High-throughput measurements of viscoelastic properties using surface indentation
Peter M. Johnson, Christopher M. Stafford
Relaxation processes in viscous liquids and glasses have been studied extensively, but the underlying causes of glassy behavior in polymeric systems remains as a major unsolved area of condensed matter physics. These processes are critical in the development of polymers for constant or cyclical load applications, where relaxation processes can lead to permanent deformation or the eventual failure of the sample. Experiments to measure these properties either use long time scale experiments or time-temperature superposition to determine mechanical responses over the required application time. Time-temperature superposition is difficult to implement in thermorheologically complex formulations, involving new models or unknown shift factors. In these cases, a viscoelastic analysis of the system is required to calculate the shift factors and the resulting time-shifted creep compliance curve. This issue commonly arises in polymer blends and composite materials which may have viscoelastic responses that occur from multiple effects in distinct time domains. This complexity is caused by interfacial regions, blend composition, and filler characteristics; these effects contribute to changes in creep compliance and other mechanical properties. In this work, we demonstrate a simple, high-throughput method to measure creep compliance of polymer films using an array of independent spherical indentations. This system can be easily adapted to analyze combinatorial libraries with composition or temperature gradients.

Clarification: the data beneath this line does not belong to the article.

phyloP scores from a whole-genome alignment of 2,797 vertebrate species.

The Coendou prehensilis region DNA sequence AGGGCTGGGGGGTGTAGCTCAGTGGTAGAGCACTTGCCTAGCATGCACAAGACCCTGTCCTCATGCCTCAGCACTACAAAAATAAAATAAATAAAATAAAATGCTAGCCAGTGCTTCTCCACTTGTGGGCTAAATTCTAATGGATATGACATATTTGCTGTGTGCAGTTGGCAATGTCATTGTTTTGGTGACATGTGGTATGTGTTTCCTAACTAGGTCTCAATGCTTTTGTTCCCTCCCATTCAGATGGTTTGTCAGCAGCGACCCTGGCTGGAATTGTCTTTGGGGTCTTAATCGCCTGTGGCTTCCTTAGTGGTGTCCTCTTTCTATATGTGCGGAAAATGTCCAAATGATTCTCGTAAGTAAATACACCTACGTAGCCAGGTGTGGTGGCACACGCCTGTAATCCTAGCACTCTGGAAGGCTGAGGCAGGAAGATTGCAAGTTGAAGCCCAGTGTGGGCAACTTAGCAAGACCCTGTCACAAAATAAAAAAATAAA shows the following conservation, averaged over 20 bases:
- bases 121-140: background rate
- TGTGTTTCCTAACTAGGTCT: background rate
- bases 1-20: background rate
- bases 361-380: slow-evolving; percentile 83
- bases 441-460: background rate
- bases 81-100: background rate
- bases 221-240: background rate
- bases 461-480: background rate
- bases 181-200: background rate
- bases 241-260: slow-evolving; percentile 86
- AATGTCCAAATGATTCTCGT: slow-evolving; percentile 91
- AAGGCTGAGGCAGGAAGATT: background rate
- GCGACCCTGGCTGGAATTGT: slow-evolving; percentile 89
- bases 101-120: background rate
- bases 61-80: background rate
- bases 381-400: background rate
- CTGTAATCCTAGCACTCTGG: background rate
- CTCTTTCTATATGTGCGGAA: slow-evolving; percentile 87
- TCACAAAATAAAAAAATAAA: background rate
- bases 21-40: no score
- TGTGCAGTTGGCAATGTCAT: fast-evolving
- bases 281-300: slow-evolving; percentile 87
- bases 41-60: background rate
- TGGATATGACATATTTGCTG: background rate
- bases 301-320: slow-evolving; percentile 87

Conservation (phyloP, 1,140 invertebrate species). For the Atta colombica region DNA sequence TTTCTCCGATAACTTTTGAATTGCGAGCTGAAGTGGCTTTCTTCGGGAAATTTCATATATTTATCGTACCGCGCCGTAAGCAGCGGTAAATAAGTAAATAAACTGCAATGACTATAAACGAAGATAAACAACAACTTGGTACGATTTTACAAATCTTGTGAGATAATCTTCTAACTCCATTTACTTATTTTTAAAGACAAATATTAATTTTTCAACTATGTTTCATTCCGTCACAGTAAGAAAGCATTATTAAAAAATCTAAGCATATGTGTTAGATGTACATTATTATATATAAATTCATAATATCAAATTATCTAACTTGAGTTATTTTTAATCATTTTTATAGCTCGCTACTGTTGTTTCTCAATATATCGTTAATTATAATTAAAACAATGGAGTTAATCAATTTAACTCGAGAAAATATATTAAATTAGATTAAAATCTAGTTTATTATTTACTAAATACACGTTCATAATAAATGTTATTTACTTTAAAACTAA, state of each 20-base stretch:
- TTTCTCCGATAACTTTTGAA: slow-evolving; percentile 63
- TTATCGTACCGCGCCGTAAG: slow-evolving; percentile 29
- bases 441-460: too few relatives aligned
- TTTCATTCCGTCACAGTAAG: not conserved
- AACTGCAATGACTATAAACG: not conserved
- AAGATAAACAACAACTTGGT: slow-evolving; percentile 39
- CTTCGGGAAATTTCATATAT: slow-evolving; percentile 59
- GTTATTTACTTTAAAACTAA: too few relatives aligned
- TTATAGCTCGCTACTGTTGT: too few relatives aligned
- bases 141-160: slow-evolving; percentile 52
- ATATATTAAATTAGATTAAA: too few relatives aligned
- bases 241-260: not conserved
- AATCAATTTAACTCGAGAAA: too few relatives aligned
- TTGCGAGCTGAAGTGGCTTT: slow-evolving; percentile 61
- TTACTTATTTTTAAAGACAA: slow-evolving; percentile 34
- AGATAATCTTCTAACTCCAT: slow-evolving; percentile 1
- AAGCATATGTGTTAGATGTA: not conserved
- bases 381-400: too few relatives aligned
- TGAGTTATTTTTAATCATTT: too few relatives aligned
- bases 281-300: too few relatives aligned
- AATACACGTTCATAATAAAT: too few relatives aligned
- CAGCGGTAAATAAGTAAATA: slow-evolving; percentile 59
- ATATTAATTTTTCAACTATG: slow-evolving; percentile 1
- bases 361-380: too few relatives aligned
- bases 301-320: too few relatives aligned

and Stafford, C.
High-throughput measurements of viscoelastic properties using surface indentation, 32nd Annual Meeting of the Adhesion Society, Savannah, GA, [online], https://tsapps.nist.gov/publication/get_pdf.cfm?pub_id=901366
(Accessed September 23, 2023)